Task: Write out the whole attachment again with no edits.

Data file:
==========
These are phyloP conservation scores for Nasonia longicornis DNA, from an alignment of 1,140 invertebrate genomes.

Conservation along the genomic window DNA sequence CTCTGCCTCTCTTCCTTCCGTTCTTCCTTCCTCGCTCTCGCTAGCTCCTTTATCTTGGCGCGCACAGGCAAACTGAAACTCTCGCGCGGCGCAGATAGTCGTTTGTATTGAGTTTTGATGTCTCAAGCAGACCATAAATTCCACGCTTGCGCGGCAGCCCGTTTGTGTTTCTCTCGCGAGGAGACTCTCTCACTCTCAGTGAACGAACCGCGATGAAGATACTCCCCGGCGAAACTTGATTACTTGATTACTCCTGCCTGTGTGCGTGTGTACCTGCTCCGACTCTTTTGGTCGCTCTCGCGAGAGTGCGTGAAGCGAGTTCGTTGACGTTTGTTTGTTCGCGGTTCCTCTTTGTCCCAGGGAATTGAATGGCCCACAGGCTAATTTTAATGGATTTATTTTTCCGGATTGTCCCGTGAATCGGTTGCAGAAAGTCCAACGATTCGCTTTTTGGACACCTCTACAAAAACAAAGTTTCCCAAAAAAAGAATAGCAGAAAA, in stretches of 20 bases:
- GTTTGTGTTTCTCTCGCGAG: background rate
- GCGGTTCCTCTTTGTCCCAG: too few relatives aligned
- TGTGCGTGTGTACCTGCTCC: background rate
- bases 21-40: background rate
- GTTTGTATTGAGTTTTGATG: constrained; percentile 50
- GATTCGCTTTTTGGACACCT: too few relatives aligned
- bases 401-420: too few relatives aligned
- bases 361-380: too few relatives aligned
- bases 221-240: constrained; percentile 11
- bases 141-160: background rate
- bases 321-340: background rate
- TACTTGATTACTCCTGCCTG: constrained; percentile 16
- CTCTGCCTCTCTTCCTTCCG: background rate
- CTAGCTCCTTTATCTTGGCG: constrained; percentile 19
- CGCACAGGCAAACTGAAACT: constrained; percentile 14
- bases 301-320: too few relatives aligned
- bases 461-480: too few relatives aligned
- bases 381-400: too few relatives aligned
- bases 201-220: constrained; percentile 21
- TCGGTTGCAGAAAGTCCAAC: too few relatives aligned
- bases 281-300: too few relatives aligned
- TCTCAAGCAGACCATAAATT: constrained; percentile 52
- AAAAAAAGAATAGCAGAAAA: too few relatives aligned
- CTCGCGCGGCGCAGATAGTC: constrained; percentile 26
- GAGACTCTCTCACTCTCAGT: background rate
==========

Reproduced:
These are phyloP conservation scores for Nasonia longicornis DNA, from an alignment of 1,140 invertebrate genomes.

Conservation along the genomic window DNA sequence CTCTGCCTCTCTTCCTTCCGTTCTTCCTTCCTCGCTCTCGCTAGCTCCTTTATCTTGGCGCGCACAGGCAAACTGAAACTCTCGCGCGGCGCAGATAGTCGTTTGTATTGAGTTTTGATGTCTCAAGCAGACCATAAATTCCACGCTTGCGCGGCAGCCCGTTTGTGTTTCTCTCGCGAGGAGACTCTCTCACTCTCAGTGAACGAACCGCGATGAAGATACTCCCCGGCGAAACTTGATTACTTGATTACTCCTGCCTGTGTGCGTGTGTACCTGCTCCGACTCTTTTGGTCGCTCTCGCGAGAGTGCGTGAAGCGAGTTCGTTGACGTTTGTTTGTTCGCGGTTCCTCTTTGTCCCAGGGAATTGAATGGCCCACAGGCTAATTTTAATGGATTTATTTTTCCGGATTGTCCCGTGAATCGGTTGCAGAAAGTCCAACGATTCGCTTTTTGGACACCTCTACAAAAACAAAGTTTCCCAAAAAAAGAATAGCAGAAAA, in stretches of 20 bases:
- GTTTGTGTTTCTCTCGCGAG: background rate
- GCGGTTCCTCTTTGTCCCAG: too few relatives aligned
- TGTGCGTGTGTACCTGCTCC: background rate
- bases 21-40: background rate
- GTTTGTATTGAGTTTTGATG: constrained; percentile 50
- GATTCGCTTTTTGGACACCT: too few relatives aligned
- bases 401-420: too few relatives aligned
- bases 361-380: too few relatives aligned
- bases 221-240: constrained; percentile 11
- bases 141-160: background rate
- bases 321-340: background rate
- TACTTGATTACTCCTGCCTG: constrained; percentile 16
- CTCTGCCTCTCTTCCTTCCG: background rate
- CTAGCTCCTTTATCTTGGCG: constrained; percentile 19
- CGCACAGGCAAACTGAAACT: constrained; percentile 14
- bases 301-320: too few relatives aligned
- bases 461-480: too few relatives aligned
- bases 381-400: too few relatives aligned
- bases 201-220: constrained; percentile 21
- TCGGTTGCAGAAAGTCCAAC: too few relatives aligned
- bases 281-300: too few relatives aligned
- TCTCAAGCAGACCATAAATT: constrained; percentile 52
- AAAAAAAGAATAGCAGAAAA: too few relatives aligned
- CTCGCGCGGCGCAGATAGTC: constrained; percentile 26
- GAGACTCTCTCACTCTCAGT: background rate